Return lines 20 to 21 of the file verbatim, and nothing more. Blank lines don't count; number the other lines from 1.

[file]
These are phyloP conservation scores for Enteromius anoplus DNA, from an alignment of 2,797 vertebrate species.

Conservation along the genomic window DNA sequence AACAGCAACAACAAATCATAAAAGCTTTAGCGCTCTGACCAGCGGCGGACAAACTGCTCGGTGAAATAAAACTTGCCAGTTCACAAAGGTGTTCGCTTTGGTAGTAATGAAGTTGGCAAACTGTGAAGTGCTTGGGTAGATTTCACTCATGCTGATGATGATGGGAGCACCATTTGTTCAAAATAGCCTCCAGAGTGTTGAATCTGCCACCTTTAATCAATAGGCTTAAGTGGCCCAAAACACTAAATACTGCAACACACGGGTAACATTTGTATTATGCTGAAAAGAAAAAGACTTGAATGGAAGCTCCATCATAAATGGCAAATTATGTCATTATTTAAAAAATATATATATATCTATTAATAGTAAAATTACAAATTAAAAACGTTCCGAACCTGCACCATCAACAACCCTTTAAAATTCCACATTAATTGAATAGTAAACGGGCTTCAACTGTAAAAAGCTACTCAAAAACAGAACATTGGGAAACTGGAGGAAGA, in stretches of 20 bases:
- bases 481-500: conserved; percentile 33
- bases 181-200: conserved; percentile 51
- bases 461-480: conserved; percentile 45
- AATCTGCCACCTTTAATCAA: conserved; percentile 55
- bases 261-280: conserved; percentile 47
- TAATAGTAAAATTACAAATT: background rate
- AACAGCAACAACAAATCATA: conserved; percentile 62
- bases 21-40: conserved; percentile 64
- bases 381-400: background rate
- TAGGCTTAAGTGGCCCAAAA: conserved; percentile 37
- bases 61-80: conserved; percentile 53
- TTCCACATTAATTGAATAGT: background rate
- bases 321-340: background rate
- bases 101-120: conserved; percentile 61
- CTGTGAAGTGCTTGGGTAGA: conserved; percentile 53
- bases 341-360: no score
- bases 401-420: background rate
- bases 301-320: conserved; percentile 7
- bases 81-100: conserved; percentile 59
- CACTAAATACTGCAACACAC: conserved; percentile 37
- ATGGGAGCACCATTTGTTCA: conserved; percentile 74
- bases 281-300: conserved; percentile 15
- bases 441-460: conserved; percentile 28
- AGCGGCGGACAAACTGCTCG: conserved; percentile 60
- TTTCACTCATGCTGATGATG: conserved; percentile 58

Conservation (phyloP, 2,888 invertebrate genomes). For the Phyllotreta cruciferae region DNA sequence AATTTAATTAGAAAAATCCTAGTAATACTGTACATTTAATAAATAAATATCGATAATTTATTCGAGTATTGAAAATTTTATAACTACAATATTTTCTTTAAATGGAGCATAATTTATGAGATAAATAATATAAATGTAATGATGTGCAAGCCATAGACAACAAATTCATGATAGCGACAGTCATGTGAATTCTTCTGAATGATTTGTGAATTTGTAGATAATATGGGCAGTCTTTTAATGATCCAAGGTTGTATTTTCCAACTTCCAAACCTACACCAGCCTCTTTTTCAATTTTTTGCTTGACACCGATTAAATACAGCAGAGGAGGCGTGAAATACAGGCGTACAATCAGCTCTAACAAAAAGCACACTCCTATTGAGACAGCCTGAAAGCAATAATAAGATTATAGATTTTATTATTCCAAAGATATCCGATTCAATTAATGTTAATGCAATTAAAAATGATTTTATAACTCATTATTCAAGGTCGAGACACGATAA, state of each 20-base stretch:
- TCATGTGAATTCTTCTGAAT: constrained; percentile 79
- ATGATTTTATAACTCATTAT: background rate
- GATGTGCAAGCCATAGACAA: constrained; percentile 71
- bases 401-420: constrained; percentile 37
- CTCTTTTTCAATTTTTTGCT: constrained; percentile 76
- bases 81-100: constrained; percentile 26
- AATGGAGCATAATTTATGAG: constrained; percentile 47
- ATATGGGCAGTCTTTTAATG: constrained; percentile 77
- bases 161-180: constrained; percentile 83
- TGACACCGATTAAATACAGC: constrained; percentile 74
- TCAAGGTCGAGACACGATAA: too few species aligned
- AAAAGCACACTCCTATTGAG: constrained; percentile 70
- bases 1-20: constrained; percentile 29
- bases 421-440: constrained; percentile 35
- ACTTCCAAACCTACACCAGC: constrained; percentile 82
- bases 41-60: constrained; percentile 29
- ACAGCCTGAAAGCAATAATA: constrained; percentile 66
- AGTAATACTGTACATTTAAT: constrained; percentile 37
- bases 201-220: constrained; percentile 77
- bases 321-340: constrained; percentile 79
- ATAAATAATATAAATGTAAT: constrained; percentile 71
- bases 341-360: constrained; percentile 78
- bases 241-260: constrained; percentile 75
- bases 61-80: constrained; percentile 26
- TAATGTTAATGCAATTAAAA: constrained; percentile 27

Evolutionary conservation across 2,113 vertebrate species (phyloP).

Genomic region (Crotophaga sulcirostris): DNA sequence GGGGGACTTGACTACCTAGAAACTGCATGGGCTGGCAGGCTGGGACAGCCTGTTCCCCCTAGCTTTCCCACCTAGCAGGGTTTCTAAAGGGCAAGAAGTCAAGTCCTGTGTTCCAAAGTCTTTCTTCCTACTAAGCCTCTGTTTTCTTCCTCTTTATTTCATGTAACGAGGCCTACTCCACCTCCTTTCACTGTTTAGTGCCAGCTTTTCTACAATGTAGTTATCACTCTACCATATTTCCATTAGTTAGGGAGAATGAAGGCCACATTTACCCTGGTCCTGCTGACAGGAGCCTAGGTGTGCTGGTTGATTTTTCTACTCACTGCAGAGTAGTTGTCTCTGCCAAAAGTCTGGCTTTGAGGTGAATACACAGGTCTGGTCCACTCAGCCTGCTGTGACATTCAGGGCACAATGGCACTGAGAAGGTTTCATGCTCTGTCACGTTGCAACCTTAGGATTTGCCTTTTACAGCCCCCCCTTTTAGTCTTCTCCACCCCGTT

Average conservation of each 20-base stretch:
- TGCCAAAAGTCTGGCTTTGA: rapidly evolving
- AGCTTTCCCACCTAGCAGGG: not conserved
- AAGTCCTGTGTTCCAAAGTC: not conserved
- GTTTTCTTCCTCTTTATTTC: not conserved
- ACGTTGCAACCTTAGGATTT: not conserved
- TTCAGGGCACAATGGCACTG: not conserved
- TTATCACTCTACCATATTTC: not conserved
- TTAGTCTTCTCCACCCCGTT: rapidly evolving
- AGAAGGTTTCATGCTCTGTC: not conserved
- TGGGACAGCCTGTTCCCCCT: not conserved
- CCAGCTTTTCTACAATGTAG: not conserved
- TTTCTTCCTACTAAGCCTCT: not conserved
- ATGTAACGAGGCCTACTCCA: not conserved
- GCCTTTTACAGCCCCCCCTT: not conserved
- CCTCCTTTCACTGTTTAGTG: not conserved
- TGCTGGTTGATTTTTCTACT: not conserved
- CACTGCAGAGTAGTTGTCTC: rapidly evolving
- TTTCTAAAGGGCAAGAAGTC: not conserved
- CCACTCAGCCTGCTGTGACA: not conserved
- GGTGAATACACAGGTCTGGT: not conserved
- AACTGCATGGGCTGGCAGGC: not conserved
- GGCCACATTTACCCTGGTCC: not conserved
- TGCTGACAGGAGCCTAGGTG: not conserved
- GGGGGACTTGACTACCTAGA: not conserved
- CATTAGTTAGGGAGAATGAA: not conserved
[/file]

- bases 301-320: conserved; percentile 7
- bases 81-100: conserved; percentile 59